Alabama lawmakers will consider a plan Riley describes as the first step, but not the final fix, for controlling rapidly rising health insurance costs for public employees.
Lobbying groups for public employees are hopeful that their support of Riley's health insurance plan will be followed by a cost-of-living increase, their first in more than two years.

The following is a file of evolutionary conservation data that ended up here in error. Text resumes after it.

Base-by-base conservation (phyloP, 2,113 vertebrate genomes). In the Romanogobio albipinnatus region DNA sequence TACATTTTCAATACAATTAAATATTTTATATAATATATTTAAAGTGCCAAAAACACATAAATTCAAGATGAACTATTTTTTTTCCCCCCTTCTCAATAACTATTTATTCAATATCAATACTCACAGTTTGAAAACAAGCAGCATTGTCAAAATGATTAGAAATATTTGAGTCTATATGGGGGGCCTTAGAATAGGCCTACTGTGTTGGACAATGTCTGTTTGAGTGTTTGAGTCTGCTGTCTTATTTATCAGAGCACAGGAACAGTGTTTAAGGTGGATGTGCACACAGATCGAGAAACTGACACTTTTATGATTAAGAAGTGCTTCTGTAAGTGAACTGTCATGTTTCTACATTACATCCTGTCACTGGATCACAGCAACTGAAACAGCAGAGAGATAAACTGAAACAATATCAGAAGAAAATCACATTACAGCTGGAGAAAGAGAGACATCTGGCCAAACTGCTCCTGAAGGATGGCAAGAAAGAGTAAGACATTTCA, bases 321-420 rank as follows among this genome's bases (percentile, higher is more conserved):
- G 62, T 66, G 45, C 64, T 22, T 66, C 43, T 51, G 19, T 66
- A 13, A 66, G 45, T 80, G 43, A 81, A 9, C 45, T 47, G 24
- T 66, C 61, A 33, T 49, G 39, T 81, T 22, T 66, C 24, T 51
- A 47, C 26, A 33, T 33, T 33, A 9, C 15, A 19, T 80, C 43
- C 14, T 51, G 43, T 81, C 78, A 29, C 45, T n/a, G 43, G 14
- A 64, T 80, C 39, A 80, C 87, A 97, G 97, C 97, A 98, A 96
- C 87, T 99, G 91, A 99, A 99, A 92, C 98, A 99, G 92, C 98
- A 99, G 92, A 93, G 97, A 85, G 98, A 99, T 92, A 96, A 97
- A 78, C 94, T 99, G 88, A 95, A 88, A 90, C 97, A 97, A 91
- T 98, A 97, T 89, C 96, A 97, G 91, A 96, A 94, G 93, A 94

The state's costs for providing health insurance coverage to state workers and education employees have risen from $320 million to $970 million in six years.
Riley first tried to address the issue in the spring regular session of the legislature, but nothing passed because he was at odds with the Alabama Education Association and the Alabama State Employees Association.
During the summer and early fall, he worked with both groups and some business leaders to develop a package of five bills.
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